Senator Gillibrand is a sponsor of the Harmful Algal Blooms and Hypoxia Research and Control Amendments Act, bipartisan legislation which has already passed out of the Senate Commerce Committee. The bill reauthorizes and expands an Inter-Agency Task Force on Harmful Algal Blooms and Hypoxia to include the Centers for Disease Control and Prevention.  It would require this Task Force to establish a national harmful algal bloom and hypoxia program, develop and publish a national harmful algal blooms and hypoxia action strategy, assess interagency work and spending plans for implementing such program’s activities, review such program’s distribution of federal grants and funding to address research priorities, promote the development of new technologies for predicting, monitoring, and mitigating harmful algal blooms and hypoxia conditions and report on hypoxia. The legislation would also require the development of a national strategy to understand, detect, predict, control, mitigate, and respond to marine and freshwater hypoxia events.

Senator Gillibrand is calling on Senate Leadership to bring this legislation up for a vote in the full Senate.

Keeping Asian Carp Out Of New York’s Waterways

In July, 2012, the Canadian Government released a bi-national risk assessment that again underscored the major threat that Asian carp pose to Great Lakes ecosystems.  The risk assessment found that the Chicago Area Waterway System is the most likely entry point for Asian carp into the Great Lakes; once carp have entered the Great Lakes basin it would take only 20 years for them to the other lakes; and it would take less than 10 adult carps for successful reproduction in the Great Lakes.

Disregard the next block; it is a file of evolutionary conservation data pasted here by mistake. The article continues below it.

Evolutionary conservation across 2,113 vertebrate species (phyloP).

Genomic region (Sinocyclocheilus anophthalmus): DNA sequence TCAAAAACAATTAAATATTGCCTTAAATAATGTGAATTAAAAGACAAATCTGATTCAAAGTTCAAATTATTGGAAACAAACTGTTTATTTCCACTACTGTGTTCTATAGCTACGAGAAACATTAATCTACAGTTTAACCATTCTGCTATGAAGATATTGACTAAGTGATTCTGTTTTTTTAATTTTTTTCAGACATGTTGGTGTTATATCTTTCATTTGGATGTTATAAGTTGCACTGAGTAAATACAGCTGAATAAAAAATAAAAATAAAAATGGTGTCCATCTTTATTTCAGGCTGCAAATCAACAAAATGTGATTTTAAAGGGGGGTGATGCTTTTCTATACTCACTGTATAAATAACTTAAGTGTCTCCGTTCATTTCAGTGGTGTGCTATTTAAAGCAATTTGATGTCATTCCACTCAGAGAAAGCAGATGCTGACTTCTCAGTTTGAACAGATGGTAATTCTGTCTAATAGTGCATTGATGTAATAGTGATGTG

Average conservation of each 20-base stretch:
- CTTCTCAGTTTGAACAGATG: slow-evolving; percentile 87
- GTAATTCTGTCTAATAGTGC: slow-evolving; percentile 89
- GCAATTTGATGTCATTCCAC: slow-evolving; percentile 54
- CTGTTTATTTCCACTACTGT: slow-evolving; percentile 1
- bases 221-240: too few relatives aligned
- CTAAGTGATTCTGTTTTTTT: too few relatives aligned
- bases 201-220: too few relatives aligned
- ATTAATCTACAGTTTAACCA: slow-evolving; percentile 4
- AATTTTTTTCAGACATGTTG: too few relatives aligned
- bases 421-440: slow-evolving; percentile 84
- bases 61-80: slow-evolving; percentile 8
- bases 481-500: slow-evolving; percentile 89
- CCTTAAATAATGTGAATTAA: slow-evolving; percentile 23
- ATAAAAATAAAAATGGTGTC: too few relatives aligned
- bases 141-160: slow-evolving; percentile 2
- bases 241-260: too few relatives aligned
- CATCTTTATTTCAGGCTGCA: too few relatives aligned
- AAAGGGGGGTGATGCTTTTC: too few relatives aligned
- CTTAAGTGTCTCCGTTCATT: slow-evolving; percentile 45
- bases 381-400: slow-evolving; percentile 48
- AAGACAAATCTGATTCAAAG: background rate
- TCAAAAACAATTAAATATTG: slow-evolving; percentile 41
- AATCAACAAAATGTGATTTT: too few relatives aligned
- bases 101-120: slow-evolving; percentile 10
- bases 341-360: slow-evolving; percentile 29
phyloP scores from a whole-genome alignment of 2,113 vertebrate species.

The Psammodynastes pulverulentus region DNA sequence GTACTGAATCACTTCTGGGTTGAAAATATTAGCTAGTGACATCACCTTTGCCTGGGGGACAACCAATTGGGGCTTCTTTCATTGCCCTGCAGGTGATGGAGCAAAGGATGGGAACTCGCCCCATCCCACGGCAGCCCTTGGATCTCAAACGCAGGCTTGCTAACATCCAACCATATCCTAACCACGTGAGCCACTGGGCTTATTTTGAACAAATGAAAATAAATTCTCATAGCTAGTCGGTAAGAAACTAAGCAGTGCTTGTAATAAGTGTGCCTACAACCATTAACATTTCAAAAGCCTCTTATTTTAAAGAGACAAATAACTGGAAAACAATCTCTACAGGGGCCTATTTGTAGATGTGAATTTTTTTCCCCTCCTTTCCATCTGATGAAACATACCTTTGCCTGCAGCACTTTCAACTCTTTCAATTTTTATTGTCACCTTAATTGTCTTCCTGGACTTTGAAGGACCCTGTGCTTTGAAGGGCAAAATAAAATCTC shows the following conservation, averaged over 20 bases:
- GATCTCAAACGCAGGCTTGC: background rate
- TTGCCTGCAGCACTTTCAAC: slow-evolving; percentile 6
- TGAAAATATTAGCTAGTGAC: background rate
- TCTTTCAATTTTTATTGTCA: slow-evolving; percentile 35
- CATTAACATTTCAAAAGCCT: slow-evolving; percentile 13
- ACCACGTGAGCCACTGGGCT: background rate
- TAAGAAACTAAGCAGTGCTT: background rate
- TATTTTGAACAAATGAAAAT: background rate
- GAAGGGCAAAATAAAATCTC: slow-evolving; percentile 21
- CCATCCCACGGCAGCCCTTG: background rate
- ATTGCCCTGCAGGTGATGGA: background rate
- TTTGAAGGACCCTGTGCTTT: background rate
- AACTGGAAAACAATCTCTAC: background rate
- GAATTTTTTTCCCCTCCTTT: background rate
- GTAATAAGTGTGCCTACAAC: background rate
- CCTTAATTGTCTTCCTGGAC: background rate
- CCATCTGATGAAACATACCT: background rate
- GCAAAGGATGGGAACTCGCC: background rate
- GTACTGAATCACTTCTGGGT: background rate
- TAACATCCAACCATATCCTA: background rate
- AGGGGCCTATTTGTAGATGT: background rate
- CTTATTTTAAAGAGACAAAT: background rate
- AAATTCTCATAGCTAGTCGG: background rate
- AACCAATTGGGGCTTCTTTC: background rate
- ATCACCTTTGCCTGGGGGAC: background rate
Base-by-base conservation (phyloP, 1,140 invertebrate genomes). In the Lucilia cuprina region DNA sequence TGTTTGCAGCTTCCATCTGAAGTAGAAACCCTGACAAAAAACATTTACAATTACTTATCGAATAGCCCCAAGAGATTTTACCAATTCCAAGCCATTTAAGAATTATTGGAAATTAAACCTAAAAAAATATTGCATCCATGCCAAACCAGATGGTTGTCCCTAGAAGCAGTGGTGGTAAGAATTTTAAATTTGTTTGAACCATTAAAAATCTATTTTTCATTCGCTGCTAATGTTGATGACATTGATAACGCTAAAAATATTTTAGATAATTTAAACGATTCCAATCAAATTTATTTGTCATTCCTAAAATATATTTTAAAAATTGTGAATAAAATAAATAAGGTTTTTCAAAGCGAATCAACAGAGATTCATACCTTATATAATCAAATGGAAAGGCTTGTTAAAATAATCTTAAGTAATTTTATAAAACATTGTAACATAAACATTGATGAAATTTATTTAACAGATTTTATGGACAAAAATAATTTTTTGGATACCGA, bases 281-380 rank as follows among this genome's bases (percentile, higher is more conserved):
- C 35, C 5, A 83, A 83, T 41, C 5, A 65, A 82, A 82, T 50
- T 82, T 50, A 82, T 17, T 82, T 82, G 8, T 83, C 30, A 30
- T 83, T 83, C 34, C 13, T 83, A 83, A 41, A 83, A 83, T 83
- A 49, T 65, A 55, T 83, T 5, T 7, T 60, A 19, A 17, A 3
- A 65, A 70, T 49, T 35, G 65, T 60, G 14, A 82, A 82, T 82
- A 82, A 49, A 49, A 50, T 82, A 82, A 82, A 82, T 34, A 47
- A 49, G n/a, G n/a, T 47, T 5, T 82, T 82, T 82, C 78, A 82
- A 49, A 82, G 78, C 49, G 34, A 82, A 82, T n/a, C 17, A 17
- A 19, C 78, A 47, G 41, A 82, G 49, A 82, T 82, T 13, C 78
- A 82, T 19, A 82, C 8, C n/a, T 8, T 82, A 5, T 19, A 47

Senator Gillibrand has been a leader working to keep Asian carp from reaching the Great Lakes and New York’s waterways. After urging action by the Army Corps of Engineers, Senator Gillibrand helped pass legislation that requires the Army Corps of Engineers to expedite the current study on how to prevent Asian carp from migrating from the Mississippi River Basin to the Great Lakes.  Senator Gillibrand is calling on the Army Corps of Engineers to meet the October deadline of the interim report, with the final report expected next winter. The study must include an analysis of hydrological separation – the physical separation of the Chicago Area Waterway System from Lake Michigan. 

Preventing The Next Generation Of Invasive Species 

Currently, invasive species are regulated by the Lacey Act, a 112-year-old law that gives the U.S. Fish and Wild Life Services (FWS) limited power to regulate non-native species of animals and prohibits their importation and interstate sales. Currently, 236 species of animal are listed as injurious under the Lacey Act, including Zebra Mussels and several species of carp.  Once a species is listed as injurious, it cannot be imported into the United States or its territories or possessions, or through interstate commerce. However, the current process can take four years to complete, giving invasive species more time to infiltrate New York’s waterways, potentially costing millions of dollars in damages. 

Senator Gillibrand is introducing the Invasive Fish and Wildlife Prevention Act that would strengthen the ability of the Fish and Wildlife Service to proscriptively address the threat of potentially invasive species by requiring an analysis to determine whether any non-native animal species have the potential to become invasive and harmful to the United States before they can imported or enter into interstate commerce. Specifically, the bill would establish an injurious species listing process based on a clear risk assessment and risk determination process. It will prohibit import and interstate commerce of live non-native animal species if not done in compliance with the Act.  This legislation has also been introduced in the House of Representatives by Congresswoman Louise Slaughter.